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Dealers respond to cost-of-living crisis by changing stock, Startline finds

Line-up of used cars

The UK's cost-of-living crisis has prompted 63% of car dealers to change the types of used vehicles they stock to prioritise smaller, more affordable products.

Responding to Startline Motor Retail’s Used Car Tracker, 81% of dealers said the crisis has affected the types of cars consumers want to buy and as a result, more economical cars are being offered by 26%, cars that cost less to lease or buy by 24% and smaller cars by 13%.

Startline said the main driver retailers's stock profile shift is changing consumer preferences, with 37% saying buyers now want cars that are more economical to run, 29% cars that cost less to buy or lease and 15% smaller cars.

Its findings came as a seperate study carried out by WMS Group, and parent company Opteven, revealed that two thirds (65%) of car buyers are now opting for older vehicles, whilst almost two fifths (38%) are also purchasing higher mileage cars and a third (31%) are buying smaller vehicles, in a bid to keep costs down.

Gregor Sutherland, chief operating officer at Startline Motor Finance, said: “It’s clear that the effects of the cost-of-living crisis are affecting consumer used car choices and many are thinking about what their new purchase will cost to run.

“Dealers are already starting to react to this within their stock mix, and we could see demand for smaller, cheaper, more economical cars continue to rise throughout the rest of this year at least. 

“It could have quite an effect on the shape of the used car sector as consumers and dealers adjust to more stringent economic conditions.” 

Neil Monks, retail sales and customer services director at WMS Group, said: “As people brace the fallout from the crippling economic crisis, it’s no surprise that the UK is seeing an ageing car parc develop rapidly, with sales of used cars increasing.

“It has never been more pivotal for dealers to help customers protect their financial investment by offering a comprehensive and longer-term used car warranty.”

'Pessimistic' outlook

Dealer sentiment regarding the used car sector also continues to fall, said Startline.

In June’s Startline Used Car Tracker, there was a marked 21% drop (to 12%) in dealers who felt optimistic about the used car sector and, while this metric has recovered by a single percentage point this month, there has been a 9% increase in those who feel pessimistic to 43%.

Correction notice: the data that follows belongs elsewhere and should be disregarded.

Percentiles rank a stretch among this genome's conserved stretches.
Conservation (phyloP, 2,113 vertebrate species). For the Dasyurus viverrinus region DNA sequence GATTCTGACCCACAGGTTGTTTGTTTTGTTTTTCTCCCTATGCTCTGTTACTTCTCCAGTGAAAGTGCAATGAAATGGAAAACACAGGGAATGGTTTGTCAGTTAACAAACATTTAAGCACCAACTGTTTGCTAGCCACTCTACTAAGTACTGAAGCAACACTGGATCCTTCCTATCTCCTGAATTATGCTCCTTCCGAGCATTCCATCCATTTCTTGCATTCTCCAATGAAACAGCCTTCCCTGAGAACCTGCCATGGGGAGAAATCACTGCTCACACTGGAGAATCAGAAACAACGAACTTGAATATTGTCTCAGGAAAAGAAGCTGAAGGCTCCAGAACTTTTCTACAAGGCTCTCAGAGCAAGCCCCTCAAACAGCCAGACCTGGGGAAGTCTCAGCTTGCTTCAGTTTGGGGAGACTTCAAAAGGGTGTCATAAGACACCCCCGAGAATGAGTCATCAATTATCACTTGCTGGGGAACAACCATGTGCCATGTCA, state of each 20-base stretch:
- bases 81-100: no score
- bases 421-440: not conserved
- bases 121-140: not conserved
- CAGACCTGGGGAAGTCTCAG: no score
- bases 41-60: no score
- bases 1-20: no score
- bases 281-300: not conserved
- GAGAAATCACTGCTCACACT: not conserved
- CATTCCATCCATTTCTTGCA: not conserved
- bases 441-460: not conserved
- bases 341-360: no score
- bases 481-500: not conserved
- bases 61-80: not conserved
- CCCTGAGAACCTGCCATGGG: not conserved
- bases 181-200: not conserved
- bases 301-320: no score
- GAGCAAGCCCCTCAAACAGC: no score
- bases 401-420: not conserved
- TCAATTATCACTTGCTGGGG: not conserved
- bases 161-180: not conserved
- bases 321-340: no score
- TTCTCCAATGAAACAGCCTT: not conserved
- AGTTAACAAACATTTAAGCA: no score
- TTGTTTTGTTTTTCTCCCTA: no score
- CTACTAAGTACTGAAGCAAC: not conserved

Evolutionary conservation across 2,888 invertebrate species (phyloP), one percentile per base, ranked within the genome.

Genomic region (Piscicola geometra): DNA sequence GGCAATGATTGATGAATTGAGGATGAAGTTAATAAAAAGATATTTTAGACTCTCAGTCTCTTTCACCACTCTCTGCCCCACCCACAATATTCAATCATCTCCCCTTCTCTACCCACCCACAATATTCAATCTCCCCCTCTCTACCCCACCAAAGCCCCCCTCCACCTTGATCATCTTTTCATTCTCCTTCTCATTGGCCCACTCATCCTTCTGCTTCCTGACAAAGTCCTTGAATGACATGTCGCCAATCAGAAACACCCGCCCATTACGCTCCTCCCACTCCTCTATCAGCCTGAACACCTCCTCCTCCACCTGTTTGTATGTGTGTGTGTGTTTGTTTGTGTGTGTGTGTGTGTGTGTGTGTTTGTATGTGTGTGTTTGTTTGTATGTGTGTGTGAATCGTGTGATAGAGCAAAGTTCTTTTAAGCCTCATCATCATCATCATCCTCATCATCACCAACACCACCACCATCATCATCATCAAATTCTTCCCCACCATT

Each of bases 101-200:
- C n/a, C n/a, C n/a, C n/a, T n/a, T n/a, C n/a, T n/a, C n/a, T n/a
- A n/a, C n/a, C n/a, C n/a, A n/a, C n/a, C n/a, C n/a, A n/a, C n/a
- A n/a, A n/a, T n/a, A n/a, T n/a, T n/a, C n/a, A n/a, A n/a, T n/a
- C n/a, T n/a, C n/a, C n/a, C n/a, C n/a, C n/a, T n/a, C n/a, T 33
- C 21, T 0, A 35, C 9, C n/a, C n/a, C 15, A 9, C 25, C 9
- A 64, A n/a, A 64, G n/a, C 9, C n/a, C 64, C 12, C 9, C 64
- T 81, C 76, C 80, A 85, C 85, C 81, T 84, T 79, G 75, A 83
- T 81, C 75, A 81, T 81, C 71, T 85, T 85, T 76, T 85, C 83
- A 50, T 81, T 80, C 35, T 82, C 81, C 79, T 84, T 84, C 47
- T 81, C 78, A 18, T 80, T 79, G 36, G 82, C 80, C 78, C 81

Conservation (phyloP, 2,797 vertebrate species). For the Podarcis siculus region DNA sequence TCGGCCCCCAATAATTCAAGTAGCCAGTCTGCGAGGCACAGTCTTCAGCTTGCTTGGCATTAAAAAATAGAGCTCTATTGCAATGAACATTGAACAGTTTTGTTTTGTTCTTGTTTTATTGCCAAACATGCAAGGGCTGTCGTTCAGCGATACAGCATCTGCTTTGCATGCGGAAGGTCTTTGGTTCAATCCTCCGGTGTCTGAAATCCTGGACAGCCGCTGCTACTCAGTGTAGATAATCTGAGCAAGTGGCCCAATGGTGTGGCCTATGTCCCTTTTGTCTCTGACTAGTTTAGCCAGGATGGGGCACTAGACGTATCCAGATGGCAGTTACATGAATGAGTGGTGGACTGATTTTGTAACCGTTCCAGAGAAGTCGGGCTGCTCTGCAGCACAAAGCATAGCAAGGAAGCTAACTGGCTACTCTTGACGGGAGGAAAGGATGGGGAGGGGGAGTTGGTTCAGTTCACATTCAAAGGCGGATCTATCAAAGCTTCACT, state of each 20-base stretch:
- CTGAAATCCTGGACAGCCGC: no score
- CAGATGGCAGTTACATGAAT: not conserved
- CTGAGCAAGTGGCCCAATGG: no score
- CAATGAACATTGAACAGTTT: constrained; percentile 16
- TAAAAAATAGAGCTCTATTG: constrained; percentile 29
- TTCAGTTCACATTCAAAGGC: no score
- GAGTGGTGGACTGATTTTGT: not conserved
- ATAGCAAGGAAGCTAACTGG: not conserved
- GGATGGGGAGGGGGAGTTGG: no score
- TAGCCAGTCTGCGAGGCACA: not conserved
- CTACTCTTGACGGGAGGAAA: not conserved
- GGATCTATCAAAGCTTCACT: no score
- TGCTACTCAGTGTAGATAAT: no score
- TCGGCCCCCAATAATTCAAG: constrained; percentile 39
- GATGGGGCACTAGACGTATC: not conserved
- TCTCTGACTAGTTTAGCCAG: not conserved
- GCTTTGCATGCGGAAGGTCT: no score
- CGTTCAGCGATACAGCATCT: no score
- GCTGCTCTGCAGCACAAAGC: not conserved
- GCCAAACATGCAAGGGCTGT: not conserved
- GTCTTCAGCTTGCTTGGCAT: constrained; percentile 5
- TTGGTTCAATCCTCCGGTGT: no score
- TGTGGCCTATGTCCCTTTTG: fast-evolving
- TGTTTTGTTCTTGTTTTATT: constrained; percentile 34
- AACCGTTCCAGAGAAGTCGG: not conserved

'Pessimistic dealers' explained the reasoning behind their feelings with 91% (up 12%) saying that consumer confidence is worsening and a 21% increase (to 32%) who believe motor finance availability is weakening.

Motor finance availability was also named in the research as one of the biggest challenges dealers are facing when it comes to future retailing of used cars, with a 6% increase (to 46%) since last month. It was beaten only by limited stock availability, up 2% this month (to 76%).

Sutherland added: “Dealers feel that consumer confidence is continuing to slide, probably in response to specific factors that are now biting, including tax increases, record petrol prices and more.

“The findings around motor finance are interesting. There is a general tendency among providers to reduce their appetites for lending when economic conditions worsen.”

High value barrier to used car sales

Dealers were also asked in the July survey about the likelihood of consumers becoming more likely to buy a used car than new.

A total of 26% said less likely with 85% citing rising used car prices as the key reason – while 18% said more likely, with the lack of availability of certain new car models being the top factor behind their thinking at 89%.

He said: “New car supply appears to be, if anything, worsening slightly and dealers who are able to offer in-demand models as high-quality used stock are finding a very healthy level of demand from consumers who want them.”

The UK's new car registrations slumped to their worst June since 1996 after ongoing component supply issues contributed to a 24.3% decline - but the cost of living crisis is yet to bite.

The research also found that over a third of motorists plan to abandon their cars in favour of public transport if fuel prices continue to rise above their current average of over £100 for a tank of petrol.

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